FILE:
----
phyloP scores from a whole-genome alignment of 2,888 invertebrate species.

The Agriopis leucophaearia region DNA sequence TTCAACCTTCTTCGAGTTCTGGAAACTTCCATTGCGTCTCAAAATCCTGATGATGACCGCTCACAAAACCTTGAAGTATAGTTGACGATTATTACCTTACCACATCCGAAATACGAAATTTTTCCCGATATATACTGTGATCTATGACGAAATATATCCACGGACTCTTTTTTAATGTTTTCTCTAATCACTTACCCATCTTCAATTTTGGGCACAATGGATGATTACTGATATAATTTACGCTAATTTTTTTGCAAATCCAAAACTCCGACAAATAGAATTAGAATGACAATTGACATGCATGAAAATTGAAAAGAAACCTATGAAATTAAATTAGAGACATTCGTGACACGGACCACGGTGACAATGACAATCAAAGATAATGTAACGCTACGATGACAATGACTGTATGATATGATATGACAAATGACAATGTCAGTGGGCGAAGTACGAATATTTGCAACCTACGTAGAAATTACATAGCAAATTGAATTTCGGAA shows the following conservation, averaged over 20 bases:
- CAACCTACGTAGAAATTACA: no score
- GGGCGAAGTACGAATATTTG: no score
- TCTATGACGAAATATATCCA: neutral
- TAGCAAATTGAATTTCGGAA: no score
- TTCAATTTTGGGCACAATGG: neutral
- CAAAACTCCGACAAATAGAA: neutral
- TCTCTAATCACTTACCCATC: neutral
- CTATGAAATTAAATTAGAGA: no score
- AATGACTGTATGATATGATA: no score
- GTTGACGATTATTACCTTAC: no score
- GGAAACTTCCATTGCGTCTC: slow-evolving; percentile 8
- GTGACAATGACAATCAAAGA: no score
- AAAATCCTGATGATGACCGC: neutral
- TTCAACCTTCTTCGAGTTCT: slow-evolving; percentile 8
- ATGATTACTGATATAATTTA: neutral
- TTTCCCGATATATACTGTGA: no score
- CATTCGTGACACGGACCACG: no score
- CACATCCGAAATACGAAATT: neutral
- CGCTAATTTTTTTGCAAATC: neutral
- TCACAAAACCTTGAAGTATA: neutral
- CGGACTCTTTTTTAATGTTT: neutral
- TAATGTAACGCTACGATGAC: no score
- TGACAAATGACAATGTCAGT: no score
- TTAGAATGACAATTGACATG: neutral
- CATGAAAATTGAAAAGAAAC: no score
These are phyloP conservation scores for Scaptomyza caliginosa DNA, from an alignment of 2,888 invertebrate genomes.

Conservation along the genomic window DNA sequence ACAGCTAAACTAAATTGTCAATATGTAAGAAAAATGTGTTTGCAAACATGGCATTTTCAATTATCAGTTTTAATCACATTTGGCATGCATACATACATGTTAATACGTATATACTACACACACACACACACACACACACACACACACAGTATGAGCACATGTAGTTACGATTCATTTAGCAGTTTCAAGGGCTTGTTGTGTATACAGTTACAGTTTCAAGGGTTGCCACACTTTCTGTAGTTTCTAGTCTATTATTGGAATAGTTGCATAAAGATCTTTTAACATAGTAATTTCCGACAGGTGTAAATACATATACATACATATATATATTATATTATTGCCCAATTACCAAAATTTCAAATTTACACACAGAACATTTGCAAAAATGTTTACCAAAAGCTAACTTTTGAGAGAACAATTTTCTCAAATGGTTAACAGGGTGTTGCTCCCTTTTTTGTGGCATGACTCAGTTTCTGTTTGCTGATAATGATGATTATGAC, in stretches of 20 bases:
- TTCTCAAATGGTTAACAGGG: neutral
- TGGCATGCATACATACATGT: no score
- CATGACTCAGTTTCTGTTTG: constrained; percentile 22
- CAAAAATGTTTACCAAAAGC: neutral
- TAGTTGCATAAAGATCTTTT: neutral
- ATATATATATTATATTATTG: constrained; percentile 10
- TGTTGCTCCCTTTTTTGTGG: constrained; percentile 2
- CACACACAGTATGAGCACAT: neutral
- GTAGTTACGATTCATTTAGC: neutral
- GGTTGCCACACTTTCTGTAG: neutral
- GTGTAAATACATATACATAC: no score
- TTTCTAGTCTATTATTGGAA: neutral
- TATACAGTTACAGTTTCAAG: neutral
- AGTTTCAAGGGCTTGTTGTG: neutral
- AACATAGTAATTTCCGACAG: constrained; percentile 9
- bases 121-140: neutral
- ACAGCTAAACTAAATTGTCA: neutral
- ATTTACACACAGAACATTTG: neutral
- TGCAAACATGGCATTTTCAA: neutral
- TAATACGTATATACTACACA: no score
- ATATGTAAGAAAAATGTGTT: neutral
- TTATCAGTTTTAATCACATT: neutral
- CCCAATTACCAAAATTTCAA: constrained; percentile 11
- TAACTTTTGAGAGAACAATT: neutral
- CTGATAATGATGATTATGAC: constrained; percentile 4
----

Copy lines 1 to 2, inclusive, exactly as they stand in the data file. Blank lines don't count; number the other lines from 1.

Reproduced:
phyloP scores from a whole-genome alignment of 2,888 invertebrate species.

The Agriopis leucophaearia region DNA sequence TTCAACCTTCTTCGAGTTCTGGAAACTTCCATTGCGTCTCAAAATCCTGATGATGACCGCTCACAAAACCTTGAAGTATAGTTGACGATTATTACCTTACCACATCCGAAATACGAAATTTTTCCCGATATATACTGTGATCTATGACGAAATATATCCACGGACTCTTTTTTAATGTTTTCTCTAATCACTTACCCATCTTCAATTTTGGGCACAATGGATGATTACTGATATAATTTACGCTAATTTTTTTGCAAATCCAAAACTCCGACAAATAGAATTAGAATGACAATTGACATGCATGAAAATTGAAAAGAAACCTATGAAATTAAATTAGAGACATTCGTGACACGGACCACGGTGACAATGACAATCAAAGATAATGTAACGCTACGATGACAATGACTGTATGATATGATATGACAAATGACAATGTCAGTGGGCGAAGTACGAATATTTGCAACCTACGTAGAAATTACATAGCAAATTGAATTTCGGAA shows the following conservation, averaged over 20 bases: